Houdini operates on a bone based system, whereas Maya operates on a joints based system. Bone based systems allow riggers to rotate bones around their parents and scale the length. Joint based systems, on the other hand, allow riggers to move joint orientations liberally in space.
In Maya you have joints where the equivalent in Houdini would be a null object with a look-at object specified as the Aim constraint (don’t rig this way). You can clearly see the underlying difference when you draw a bone chain in Houdini in the Bone state tool and then import a Maya rig via FBX. The imported FBX rig will have the null-joint arrangement that you get in Maya. It is not recommend that you rig this way in Houdini.
Joint based systems provide the flexibility and control of being able to move joints freely; however, improper joint orientations often produce unwanted artifacts which require post-processing. Bones, on the other hand, have an orientation. They always point down the -z axis, while up is the y dimension and x is the flat dimension. Bone hierarchies can also understand the whole bone chain, which makes it easier to squash and stretch rigs with bones.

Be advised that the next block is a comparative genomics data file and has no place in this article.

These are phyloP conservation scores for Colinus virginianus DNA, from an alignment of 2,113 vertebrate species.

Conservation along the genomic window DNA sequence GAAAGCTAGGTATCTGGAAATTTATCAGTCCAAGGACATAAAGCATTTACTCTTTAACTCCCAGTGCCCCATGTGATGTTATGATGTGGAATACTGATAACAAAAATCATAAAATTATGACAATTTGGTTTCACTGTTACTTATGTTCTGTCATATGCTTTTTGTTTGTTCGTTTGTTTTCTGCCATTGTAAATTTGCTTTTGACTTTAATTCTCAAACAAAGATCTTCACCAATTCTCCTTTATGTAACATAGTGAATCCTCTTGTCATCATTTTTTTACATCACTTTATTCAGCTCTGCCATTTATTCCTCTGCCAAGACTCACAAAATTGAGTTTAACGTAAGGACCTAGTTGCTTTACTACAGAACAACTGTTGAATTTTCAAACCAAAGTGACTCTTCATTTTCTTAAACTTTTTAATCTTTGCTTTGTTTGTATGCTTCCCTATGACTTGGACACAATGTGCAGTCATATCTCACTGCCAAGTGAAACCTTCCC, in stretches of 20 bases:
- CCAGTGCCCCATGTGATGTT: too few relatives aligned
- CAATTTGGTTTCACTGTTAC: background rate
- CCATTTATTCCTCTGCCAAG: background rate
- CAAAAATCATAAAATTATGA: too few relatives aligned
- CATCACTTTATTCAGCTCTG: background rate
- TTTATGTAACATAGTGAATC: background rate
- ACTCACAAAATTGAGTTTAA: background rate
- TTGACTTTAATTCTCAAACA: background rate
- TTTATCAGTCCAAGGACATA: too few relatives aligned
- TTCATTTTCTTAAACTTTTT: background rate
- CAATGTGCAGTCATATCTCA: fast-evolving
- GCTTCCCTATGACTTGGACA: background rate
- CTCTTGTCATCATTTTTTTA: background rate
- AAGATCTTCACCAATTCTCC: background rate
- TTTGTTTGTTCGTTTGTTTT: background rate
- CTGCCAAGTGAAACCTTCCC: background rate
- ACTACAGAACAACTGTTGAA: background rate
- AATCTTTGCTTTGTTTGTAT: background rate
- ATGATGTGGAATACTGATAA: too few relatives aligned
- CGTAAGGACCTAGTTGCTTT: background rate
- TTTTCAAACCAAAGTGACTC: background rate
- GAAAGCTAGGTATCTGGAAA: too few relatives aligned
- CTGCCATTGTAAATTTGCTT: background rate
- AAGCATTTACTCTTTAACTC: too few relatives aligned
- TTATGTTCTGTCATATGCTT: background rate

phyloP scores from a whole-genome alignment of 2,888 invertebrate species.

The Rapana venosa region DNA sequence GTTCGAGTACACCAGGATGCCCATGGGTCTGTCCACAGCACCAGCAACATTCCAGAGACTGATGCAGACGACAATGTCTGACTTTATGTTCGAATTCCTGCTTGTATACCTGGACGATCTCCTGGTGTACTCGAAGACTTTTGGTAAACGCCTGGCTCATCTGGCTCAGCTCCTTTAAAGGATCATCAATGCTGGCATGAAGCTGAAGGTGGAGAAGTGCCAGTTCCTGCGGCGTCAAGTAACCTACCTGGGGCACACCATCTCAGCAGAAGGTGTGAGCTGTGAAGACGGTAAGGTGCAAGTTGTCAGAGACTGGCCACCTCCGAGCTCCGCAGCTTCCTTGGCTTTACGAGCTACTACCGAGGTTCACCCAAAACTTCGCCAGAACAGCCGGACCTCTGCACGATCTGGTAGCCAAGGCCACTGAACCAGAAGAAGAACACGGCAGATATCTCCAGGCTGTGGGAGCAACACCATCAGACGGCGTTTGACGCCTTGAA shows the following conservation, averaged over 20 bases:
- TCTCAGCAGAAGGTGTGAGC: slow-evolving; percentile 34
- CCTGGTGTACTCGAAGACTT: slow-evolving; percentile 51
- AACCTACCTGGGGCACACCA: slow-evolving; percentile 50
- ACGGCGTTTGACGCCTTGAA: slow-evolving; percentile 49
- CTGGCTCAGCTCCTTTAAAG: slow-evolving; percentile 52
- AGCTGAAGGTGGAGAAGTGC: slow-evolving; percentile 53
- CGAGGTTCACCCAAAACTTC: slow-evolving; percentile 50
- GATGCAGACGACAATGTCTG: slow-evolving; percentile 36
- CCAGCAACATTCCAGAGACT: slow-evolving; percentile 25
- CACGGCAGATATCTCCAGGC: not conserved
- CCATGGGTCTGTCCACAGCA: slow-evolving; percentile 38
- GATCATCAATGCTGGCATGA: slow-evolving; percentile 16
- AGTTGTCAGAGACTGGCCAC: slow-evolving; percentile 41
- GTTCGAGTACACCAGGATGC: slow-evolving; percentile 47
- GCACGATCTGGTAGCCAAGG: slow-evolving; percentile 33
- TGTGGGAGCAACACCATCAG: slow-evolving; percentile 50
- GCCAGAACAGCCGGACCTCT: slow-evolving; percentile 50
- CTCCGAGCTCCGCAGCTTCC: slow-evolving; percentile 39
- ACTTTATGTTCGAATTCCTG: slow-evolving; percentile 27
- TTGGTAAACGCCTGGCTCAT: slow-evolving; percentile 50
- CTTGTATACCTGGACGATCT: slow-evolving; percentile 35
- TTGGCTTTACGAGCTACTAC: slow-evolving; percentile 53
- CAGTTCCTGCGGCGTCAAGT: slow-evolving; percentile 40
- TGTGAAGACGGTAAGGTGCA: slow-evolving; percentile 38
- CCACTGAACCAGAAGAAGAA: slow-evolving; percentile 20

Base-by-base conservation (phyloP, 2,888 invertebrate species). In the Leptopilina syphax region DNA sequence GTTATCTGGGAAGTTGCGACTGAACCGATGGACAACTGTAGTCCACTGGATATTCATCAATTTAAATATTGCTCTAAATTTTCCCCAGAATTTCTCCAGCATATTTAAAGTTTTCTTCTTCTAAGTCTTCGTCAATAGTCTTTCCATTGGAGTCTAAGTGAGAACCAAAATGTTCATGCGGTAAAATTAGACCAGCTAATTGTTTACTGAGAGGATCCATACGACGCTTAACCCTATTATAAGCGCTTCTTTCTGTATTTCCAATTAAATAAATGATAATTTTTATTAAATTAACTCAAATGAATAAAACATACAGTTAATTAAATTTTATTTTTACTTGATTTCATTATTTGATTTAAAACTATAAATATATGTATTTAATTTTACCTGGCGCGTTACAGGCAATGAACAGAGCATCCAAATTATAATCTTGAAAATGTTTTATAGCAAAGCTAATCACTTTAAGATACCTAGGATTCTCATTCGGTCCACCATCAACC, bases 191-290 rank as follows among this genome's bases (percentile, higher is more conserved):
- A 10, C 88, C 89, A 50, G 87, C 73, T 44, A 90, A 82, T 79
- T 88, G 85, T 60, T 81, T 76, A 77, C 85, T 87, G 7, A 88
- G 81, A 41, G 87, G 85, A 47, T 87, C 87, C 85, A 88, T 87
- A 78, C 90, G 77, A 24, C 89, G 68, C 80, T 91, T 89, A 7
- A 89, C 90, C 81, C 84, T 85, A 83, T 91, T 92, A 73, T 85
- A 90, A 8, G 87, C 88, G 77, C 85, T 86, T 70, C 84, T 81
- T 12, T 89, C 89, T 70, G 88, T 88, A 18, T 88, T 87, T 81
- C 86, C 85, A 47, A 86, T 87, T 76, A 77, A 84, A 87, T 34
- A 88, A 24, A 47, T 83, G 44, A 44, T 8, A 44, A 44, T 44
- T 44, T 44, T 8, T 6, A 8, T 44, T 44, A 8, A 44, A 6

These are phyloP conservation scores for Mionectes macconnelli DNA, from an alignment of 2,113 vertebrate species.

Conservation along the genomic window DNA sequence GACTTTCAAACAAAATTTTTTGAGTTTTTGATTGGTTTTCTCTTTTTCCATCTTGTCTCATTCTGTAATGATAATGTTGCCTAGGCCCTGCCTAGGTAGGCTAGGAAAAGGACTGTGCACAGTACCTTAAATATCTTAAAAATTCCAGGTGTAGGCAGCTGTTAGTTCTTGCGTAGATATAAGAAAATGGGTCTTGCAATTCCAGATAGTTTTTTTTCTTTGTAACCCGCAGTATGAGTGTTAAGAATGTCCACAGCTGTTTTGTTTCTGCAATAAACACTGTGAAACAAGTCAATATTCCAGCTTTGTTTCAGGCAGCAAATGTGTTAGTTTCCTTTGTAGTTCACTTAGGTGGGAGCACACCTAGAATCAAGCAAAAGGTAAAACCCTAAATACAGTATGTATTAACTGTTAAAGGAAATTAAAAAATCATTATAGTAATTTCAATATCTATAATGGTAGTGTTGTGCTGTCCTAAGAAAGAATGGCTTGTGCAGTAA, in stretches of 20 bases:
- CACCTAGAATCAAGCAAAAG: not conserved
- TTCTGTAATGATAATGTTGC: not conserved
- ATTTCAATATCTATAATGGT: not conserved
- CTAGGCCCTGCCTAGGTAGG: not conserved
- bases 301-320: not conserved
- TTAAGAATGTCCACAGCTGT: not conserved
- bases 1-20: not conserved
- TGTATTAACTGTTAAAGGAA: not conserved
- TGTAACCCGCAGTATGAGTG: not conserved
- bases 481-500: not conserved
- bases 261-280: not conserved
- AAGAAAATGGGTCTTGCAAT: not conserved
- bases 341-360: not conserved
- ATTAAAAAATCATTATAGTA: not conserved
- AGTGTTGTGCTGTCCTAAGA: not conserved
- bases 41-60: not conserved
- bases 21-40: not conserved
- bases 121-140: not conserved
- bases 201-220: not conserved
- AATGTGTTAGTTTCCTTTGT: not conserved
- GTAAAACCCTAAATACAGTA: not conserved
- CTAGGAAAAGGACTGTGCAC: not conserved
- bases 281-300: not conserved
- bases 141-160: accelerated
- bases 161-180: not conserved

Although Houdini operates on a bone based system, you can simulate joint based systems with null nodes and bones filled in between them. However, for every joint, you will need an IK Solver constrained to the next null.
Simulating a joints based system
Building a rig by simulating a joint based system is extremely complicated. It is recommended to use a bone based system when building a rig from scratch, since all of the tools in Houdini are built with bone bases systems.
Wire them both into null1.
On the Transform tab of the bone node, set the Look At parameter to null2.
On the Bone tab of the bone node, use an expression for distance in the Bone Length parameter.
You can import an FBX skeleton to see an example of what the expression should be.